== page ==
Sunday, October 26, 2008

The History of “Teenagers”

We don’t tend to think in terms these days of anything other than a stage of life called ‘the teen years,’ thought it appears that at least some of the population choose to refuse teens their unique role in today’s society--that they actually are different.

I was flicking through Gary Chapman’s The Five Love Languages of Teenagers recently when it walked right into a short history of the term ‘teenager’ and how this phase of life actually came about. Prior to the Great Depression in the 1930s there was no opportunity for people of teen ages to act like teenagers--they would usually end up very quickly in the workforce with the industrial revolution in full swing. With the huge unemployment teens suddenly found themselves redundant to society.

US President Roosevelt engineered the National Youth Administration (NYA) and finishing high school suddenly became the reality for the majority of kids who would’ve otherwise gone straight to work. The public high school “created the social setting for developing a separate ‘teenage culture.’”[1] This culture has been part of Western society ever since and probably always will be.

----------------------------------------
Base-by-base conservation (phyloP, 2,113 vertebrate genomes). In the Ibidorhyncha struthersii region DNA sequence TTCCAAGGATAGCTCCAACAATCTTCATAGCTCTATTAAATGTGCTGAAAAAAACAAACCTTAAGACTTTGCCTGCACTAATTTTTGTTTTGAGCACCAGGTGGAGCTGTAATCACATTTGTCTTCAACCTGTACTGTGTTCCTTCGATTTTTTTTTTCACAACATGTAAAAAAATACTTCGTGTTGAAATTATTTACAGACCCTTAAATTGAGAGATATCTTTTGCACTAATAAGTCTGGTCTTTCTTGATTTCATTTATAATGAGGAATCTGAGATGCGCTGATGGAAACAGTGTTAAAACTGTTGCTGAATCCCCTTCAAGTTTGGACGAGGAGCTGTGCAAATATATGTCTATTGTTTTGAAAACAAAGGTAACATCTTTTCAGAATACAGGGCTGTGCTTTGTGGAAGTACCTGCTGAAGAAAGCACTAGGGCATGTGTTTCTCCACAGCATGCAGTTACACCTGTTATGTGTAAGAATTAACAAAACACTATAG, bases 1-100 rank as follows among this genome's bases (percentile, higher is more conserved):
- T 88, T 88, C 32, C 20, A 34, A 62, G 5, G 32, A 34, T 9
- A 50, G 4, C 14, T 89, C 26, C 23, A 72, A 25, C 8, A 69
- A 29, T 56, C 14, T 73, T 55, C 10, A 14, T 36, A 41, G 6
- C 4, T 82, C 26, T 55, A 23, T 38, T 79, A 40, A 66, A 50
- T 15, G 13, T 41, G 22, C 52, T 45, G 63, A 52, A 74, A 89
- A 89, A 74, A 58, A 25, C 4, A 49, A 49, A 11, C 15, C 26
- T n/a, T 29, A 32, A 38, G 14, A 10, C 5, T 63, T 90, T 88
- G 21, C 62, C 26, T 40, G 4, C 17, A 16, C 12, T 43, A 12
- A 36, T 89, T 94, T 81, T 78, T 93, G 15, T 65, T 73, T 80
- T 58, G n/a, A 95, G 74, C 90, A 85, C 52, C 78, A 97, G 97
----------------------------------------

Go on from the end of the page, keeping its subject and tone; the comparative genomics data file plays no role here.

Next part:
The ‘public identity’ of teens became, for the first time, something completely different to the “family life and adult responsibilities,” which was the traditional way. Music, dancing and fun were soon on the radar and a language and fashion their very own emerged. Most of our grandfathers and grandmothers were exposed to the very same sort of culture that our teens are today!

There have been many authority figures who’ve advised parents to ‘immunise’ their teen children from the teen culture; it seems that some immunisation is a good idea but cautioned exposure should be a good thing. I’m unsure whether wrapping kids up in cotton wool is a good idea. It’s good to encourage them and train them to think for themselves around the natural consequences for their actions.

Teens are different. Isn’t it good that they challenge conventional ideals? The truth should be able to stand for itself, and adults ought to be able to respond to barbs and rebellion in mature ways. Parenting teens is hard work and anyone venturing into this territory should heed the fact that teens will test the most mature of parents and guardians. The best advice is to ‘get equipped’ to do the job the best we can. Knowledge is power. Chapman’s book is an excellent start.

Copyright © 2008, S. J. Wickham. All Rights Reserved Worldwide.

[1] Gary Chapman, The Five Love Languages of Teenagers, (Chicago, Illinois: Northfield Publishing, 2000), p. 254.

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